Copper prices rise on strategy of the dragon
China imported 375 thousand tones of copper in March – up 40 percent since January – despite modest demand from manufactures and a background of slowing growth. Copper prices have jumped to $4900 per tonne and Vladimir Osakovsky, Chief Strategist at Unicredit, says Chinese stimulus measures are a key factor.
“The Chinese government is providing a major fiscal boost to domestic investment, which may support continued demand for commodities by the Chinese economy.”
But China has wider motives for investing in copper stocks. Tim McCutcheon of DBM partners say with $2 trillion of reserves, China is diversifying out of US bonds and dollar holdings, as well as building strategic stocks.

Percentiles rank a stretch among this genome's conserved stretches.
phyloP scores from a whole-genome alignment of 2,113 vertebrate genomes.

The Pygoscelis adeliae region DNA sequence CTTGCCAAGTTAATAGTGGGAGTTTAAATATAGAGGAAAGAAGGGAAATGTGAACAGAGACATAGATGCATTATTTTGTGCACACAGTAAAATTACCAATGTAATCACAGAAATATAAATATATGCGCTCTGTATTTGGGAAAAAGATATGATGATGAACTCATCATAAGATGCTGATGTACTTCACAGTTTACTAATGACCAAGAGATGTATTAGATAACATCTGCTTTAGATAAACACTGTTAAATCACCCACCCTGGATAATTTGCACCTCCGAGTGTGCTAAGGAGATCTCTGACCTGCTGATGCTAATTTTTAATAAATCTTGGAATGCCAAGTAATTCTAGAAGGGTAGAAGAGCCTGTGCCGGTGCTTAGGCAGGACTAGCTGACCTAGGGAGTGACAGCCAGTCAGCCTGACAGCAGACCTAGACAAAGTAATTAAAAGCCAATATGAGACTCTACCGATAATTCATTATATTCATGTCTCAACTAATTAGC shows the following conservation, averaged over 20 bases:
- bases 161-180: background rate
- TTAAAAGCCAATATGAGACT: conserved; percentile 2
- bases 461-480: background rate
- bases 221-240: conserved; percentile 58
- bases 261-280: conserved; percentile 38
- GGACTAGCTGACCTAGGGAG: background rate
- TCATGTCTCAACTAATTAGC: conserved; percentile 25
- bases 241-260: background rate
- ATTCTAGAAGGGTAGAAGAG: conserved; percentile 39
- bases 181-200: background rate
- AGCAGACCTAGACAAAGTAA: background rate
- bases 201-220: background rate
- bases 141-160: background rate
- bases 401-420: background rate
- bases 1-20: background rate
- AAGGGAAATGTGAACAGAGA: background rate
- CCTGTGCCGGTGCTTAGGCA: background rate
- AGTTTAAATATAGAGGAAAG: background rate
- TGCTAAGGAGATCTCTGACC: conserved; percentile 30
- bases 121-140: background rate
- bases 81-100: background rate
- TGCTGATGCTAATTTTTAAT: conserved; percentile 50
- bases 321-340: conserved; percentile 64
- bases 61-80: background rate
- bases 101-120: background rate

“At some point in the future there will be massive dollar inflation which will make dollars worth less than they are now and your ability to buy things less than it’s now. The Chinese are trying to mitigate the effect of that as much as possible through buying hard assets.”
At the G-20 summit in London China pushed hard for an alternative to the dollar as the world's dominant currency. Just a month before the summit, the Chinese Central Bank Governor urged a revival of the idea of a currency based on commodities -proposed sixty years ago by the British economist John Maynard Keynes.
With cashed up Chinese State owned corporations currently buying into metals producers in South Africa and Australia – most notably the bid by Chinalco for a slice of Rio Tinto – it seems China will use its reserves to get the resources it needs for future generations, by buying the commodities or buying the producers, and at the same time diversify away from the risks of U.S. dollar inflation.